Wednesday, November 20, 2019

Battling Abuses in the 1800s, The Closing of the Series

From The Pratt Tribune
The same week I began this series about the role of muckrakers and the important role they have played in print news, our local newspaper announced that it was going to a single paper each week.  I identified with J.S. who wrote:  "Wow, quite a change...when I worked there... we printed Monday-Saturday…"  

I grew up with our family getting The Pratt Tribune, (and some of you may recall my blog about finding an old copy of that newspaper inside the wall when we did our recent remodeling at the farm).  Back then, when we walked out to the mailbox, the news was only a day old.

The same week that my Battling Abuses series began, the CBS Sunday Morning show broadcast a special interview of Pete Hamill that included respect for his fellow reporter, Jimmy Breslin.  Breslin died in 2017, and Hamill has slowed down considerably from the days when the two of them were, as filmmaker Spike Lee described:  "Back in the day, I mean, you would buy the paper to see what Jimmy Breslin's saying.  You know, what Pete Hamill [says]…[T]hose guys were like superstars."

I have written in past blogs about the essential role of journalists for our democracy, and we cannot forget their importance.  Our Founding Fathers recognized the importance of a Free Press, but too many of us fail to respect the absolute necessity of the role played by the press.

Ad from a local business in Isaac's time
On the CBS Sunday Morning show October 6, 2019, Hamill explained:  "The papers gave a sense of meaning.  It was a binding element.  You could see it on the subway.  You [reporters] were trying to help the new arrivals to understand the city, and the older people to understand the new arrivals."    Small town newspapers play that role as well, but not if most of the contents are canned stories written by strangers.

After my father died and my mother moved into town, she became a reporter.  She loved it.  Being a reporter gave her an excuse to attend community events and to get on the phone and call people for news about visitors or trips or achievements.  It may have been small town news, but it was consistent with the role Hamill played in a big city--binding the people who lived there to one another.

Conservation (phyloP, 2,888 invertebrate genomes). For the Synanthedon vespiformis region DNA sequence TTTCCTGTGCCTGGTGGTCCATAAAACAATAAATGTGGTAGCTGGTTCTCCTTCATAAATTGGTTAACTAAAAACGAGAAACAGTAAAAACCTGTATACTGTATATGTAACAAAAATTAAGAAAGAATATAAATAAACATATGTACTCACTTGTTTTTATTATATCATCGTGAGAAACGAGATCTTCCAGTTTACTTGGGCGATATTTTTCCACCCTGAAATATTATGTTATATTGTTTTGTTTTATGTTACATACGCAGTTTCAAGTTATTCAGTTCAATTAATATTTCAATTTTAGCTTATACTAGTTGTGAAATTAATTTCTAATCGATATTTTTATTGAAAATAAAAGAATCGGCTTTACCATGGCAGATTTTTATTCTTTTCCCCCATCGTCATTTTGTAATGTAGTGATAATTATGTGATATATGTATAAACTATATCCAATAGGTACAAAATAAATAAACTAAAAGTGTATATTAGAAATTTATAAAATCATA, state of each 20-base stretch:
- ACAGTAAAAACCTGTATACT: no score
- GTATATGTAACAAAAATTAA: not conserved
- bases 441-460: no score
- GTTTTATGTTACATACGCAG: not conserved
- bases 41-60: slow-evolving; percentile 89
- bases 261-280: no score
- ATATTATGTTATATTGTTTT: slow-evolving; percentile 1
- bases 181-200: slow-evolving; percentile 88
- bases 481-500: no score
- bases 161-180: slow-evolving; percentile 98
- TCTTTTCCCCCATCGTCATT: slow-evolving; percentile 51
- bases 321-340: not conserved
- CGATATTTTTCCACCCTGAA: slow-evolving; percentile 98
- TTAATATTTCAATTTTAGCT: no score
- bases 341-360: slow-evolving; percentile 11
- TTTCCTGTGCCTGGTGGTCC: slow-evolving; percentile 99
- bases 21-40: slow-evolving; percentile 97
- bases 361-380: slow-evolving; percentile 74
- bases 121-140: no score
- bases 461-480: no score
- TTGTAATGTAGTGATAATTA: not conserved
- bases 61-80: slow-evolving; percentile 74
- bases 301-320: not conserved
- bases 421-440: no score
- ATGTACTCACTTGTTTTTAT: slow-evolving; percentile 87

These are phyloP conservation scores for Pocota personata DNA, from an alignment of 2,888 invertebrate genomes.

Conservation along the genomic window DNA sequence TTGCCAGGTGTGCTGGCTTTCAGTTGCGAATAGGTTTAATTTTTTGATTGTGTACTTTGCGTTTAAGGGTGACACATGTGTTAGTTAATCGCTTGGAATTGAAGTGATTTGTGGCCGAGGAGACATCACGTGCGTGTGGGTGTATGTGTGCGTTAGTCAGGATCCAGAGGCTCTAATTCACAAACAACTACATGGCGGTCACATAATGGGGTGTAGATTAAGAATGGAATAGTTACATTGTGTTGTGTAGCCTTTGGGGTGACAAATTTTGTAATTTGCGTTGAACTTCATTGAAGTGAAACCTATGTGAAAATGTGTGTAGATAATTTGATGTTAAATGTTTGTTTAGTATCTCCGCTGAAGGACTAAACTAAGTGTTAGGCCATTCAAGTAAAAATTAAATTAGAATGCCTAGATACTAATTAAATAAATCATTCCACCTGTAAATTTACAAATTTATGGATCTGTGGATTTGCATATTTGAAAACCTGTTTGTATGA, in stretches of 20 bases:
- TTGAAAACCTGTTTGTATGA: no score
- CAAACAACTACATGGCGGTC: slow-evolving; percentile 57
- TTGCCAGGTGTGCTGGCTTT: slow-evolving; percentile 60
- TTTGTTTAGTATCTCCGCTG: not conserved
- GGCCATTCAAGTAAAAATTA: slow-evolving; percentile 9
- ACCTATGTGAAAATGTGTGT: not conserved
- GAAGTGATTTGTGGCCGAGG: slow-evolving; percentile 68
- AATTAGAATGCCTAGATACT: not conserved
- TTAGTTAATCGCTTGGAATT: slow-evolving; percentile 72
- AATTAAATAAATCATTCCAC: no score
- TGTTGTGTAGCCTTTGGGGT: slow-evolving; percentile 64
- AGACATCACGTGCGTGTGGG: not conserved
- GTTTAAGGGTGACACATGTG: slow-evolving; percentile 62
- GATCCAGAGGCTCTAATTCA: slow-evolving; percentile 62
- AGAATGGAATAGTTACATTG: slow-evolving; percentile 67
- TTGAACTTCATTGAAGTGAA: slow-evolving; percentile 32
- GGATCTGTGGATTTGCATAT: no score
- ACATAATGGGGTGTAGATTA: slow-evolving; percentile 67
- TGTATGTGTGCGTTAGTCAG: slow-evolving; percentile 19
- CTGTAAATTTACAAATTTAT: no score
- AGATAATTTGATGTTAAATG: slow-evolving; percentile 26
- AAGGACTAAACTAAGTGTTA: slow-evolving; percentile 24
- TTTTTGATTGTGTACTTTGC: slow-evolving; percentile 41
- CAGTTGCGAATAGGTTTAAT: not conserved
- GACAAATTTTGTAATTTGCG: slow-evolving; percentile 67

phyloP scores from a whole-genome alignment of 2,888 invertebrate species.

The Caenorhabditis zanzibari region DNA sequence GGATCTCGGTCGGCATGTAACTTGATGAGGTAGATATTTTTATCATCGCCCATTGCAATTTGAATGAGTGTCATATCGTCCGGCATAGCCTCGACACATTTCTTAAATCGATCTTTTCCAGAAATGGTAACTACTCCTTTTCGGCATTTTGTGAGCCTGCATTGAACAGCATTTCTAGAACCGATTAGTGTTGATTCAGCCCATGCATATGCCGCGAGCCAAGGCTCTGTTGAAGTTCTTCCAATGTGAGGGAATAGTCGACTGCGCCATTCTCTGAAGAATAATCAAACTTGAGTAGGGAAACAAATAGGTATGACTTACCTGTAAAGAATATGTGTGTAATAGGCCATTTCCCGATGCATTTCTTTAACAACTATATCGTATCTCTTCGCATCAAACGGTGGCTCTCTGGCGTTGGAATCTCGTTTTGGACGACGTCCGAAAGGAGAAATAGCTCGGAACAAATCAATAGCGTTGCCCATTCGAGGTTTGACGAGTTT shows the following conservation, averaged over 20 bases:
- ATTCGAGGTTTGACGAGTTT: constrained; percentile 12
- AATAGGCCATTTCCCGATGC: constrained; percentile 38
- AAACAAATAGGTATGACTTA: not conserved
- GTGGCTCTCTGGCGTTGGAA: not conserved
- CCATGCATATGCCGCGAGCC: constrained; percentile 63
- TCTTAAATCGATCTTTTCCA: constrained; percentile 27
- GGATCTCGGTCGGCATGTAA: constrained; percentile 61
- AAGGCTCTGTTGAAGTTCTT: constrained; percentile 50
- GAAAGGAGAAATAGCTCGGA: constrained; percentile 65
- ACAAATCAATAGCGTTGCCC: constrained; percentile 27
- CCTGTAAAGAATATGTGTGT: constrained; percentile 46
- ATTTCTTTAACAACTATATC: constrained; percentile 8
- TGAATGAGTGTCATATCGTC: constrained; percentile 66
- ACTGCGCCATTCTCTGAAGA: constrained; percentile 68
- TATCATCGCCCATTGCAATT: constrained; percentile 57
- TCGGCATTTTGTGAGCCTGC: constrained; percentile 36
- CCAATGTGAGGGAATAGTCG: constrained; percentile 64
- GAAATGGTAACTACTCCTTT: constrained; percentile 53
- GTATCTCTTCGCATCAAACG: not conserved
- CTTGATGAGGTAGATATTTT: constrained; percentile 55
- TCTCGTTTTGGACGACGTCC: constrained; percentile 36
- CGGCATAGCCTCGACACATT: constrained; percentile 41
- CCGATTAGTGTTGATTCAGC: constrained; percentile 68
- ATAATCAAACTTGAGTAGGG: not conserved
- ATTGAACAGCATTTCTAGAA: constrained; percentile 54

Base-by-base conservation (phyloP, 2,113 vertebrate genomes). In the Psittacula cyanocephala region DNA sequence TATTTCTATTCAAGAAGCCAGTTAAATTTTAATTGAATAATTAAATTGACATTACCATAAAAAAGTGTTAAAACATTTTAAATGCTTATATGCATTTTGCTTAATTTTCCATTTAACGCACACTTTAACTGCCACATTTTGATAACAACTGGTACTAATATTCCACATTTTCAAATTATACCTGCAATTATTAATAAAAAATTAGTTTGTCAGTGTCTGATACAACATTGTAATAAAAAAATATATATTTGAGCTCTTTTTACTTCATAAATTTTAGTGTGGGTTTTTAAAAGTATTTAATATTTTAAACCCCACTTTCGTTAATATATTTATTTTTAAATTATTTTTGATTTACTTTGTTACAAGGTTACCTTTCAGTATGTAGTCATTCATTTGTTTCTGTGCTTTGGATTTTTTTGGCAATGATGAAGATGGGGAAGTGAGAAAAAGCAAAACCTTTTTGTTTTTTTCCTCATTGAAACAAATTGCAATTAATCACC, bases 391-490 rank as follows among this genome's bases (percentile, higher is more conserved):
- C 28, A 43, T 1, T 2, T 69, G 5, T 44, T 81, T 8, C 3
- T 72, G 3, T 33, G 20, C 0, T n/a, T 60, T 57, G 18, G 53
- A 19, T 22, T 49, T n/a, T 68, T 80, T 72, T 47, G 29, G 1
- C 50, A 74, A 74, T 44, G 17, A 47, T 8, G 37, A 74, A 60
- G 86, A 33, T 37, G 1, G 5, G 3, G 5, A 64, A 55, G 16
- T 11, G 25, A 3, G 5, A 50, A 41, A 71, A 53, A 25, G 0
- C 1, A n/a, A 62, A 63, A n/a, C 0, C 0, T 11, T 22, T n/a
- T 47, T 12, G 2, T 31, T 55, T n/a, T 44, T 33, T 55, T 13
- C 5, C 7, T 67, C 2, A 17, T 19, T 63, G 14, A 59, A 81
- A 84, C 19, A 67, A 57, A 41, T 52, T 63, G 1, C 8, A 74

Times change.  The number of shops that lined Main Street in small towns and cities are no longer there, so far fewer local ads that supported local papers now exist.  Today people are warned to protect personal information, making them less willing to supply the stories that would once have appeared in the newspaper.  The internet has replaced chatty phone calls and handwritten letters, and now it is replacing small town newspapers.  Even large city newspapers are struggling.

Once there were both morning and evening editions for newspapers, but today we want our news as quickly as it happens.  "Hot off the press!" isn't fast enough, nor is Uncle Walter* on the evening news.  Now we have televisions and the internet with constant news reports, crawls across the bottom of the screen, and news fed to our phones.

Political Cartoon about a biased press
In earlier blogs I have emphasized the importance of professional standards for the news reporters we read and to whom we listen and watch.  For me, biased news is like reading fiction, or, at its worst, propaganda.  If we are to keep news reporters accurate, we need to take the time to find the original source at least occasionally to check it for ourselves.